There are few things more satisfying than homemade breads. As evidenced by recipes like Dutch Oven Bread, Homemade Naan and Fry Bread, even the most seemingly complicated breads can be tackled in your own kitchen (and are usually easier than you expect). So when we attempted to make pita bread, we knew that eventually we would have success. We had actually tried this recipe months ago in Tallahassee, to no avail. No blogpost about it = no success. When Will suggested giving it another shot this week, I happily agreed. A different oven and more breadmaking experience should ensure success, right? Right! Because Will totally rocked the pita bread. As we watched in anticipation, waiting for the bread to pop into its round little pockets, there was an unspoken worry that pita bread would continue to allude us and become that one thing we just couldn’t make. But alas, after holding our breath, it started to rise and puff like it should and we watched in amazement. After letting the bread cool, we enjoyed munching on the pita, which admittedly wasn’t quite the flaky pita you might get at a Mediterranean restaurant, but was warm and chewy and fluffy. If you’re afraid to try baking bread, I maybe wouldn’t start with this recipe, but if you’ve tried some of others, give this a shot!
Cooking Notes: As with most breads, we didn’t tamper with the recipe because usually measurements are pretty exact. We’ll be making it again, so we may mess with how long we bake it/how much we bake at once, but otherwise, this recipe is pretty successful!
Homemade Pita Bread (adapted from Budget Bytes; serves 6-8)
1 1/8 cup warm water
1 1/2 tsp yeast
1 1/2 tsp sugar
1 tbsp olive oil
1/2 cup whole wheat flour
2 1/2 cups all-purpose flour
1 tsp salt
In a small bowl combine the warm water, sugar and yeast. Stir to dissolve and let sit for 5 minutes or until a foam develops on top. Once a foam develops on top, add 1 tbsp of olive oil. In a large bowl, combine 1 cup of flour (half of a cup of which is the whole wheat) and the salt. Stir so they are evenly combined.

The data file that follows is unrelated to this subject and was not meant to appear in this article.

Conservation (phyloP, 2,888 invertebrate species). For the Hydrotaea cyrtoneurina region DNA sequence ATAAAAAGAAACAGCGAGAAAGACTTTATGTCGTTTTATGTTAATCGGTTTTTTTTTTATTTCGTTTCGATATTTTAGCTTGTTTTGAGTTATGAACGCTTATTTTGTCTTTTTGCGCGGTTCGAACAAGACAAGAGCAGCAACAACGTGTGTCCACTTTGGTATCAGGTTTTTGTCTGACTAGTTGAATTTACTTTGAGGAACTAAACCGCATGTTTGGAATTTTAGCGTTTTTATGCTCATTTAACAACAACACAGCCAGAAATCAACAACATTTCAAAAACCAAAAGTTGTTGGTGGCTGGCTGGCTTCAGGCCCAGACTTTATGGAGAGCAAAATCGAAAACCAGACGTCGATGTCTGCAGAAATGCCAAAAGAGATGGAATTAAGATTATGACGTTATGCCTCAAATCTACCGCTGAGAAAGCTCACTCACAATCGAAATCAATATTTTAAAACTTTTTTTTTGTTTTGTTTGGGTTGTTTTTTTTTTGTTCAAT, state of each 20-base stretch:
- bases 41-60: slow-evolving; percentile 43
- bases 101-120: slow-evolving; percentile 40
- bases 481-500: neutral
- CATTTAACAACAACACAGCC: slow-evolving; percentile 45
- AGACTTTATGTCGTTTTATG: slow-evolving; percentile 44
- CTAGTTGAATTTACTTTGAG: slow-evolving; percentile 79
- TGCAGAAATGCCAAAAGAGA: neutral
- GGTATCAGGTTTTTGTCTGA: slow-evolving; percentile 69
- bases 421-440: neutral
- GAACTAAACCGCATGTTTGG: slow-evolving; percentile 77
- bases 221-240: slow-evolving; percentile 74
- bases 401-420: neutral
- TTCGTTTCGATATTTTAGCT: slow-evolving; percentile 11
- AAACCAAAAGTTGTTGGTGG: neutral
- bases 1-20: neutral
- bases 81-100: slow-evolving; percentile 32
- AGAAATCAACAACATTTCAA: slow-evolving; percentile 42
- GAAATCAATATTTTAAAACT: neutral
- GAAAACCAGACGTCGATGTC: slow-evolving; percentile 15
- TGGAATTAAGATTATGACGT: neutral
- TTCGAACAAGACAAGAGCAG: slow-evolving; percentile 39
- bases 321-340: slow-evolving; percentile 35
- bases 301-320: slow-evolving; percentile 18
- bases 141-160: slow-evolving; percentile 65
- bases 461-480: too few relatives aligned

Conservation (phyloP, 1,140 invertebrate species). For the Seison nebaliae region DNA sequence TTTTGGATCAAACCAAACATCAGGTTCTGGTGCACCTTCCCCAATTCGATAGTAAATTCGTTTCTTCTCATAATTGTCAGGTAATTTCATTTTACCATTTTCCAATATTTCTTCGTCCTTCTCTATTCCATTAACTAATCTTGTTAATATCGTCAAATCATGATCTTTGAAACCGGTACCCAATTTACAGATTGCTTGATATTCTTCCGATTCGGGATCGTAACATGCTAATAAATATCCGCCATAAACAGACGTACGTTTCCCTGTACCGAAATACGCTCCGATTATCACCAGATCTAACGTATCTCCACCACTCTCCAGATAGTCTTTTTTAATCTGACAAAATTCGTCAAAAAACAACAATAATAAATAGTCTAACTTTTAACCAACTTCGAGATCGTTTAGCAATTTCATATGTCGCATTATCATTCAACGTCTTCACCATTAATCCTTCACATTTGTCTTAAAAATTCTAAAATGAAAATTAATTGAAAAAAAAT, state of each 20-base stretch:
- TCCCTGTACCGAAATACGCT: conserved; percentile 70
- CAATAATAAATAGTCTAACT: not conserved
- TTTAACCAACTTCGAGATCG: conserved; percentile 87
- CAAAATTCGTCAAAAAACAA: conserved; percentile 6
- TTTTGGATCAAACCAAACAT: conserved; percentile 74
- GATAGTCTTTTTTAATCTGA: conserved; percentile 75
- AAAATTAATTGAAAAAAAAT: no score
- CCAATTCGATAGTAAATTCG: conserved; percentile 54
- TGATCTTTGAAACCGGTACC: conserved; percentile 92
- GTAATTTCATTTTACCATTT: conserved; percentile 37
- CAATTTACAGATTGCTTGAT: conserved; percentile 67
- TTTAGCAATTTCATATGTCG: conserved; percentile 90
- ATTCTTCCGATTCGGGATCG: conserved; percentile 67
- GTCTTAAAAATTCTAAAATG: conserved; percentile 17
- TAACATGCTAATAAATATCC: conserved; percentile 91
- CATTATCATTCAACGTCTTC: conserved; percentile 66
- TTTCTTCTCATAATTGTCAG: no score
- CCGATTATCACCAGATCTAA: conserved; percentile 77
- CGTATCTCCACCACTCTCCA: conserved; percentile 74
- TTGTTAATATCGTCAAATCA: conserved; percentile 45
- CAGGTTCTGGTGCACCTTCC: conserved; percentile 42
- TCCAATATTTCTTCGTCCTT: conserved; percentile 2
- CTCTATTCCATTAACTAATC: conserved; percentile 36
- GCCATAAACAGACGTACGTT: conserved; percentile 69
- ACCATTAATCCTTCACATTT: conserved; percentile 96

Add the small bowl of liquid to the bowl with the flour, stirring to combine. Continue mixing in flour until it forms a loose ball that you can no longer stir with a spoon. Turn the ball of dough out onto a floured surface and continue to knead in more flour until a soft and pliable ball forms. You should have used around 3 cups of flour total and kneaded the dough for at least 3 minutes.
Place the ball of dough in an oiled bowl, cover loosely and let sit to rise for an hour or until doubled in size. Once it has doubled, punch down the risen dough and turn it out onto a floured surface. Stretch the dough into a log and cut it into 6 or 8 equal sized pieces. Shape each piece of dough into a smooth ball and then roll it out into a flat, 6 inch diameter circle.
Preheat the oven to 500 degrees and let the dough circles rest as the oven continue to heat. Place a damp cloth over the dough circles to they don’t dry out. When the oven reaches 500 degrees, place the dough circles on a wire rack (as many will fit) and place the rack in the oven. Watch the circles puff up as they bake. When the circle has completely inflated but not turned brown yet, remove it from the oven and put in the next batch. (If the pitas cook until they’re golden and crispier, they may be more likely to retain their shape when they cool). As you’re removing pita from the oven, stack them on a plate and wrap with a damp cloth to trap the steam as they cool. If you don’t eat them all right away, they store well in the refrigerator for a few days!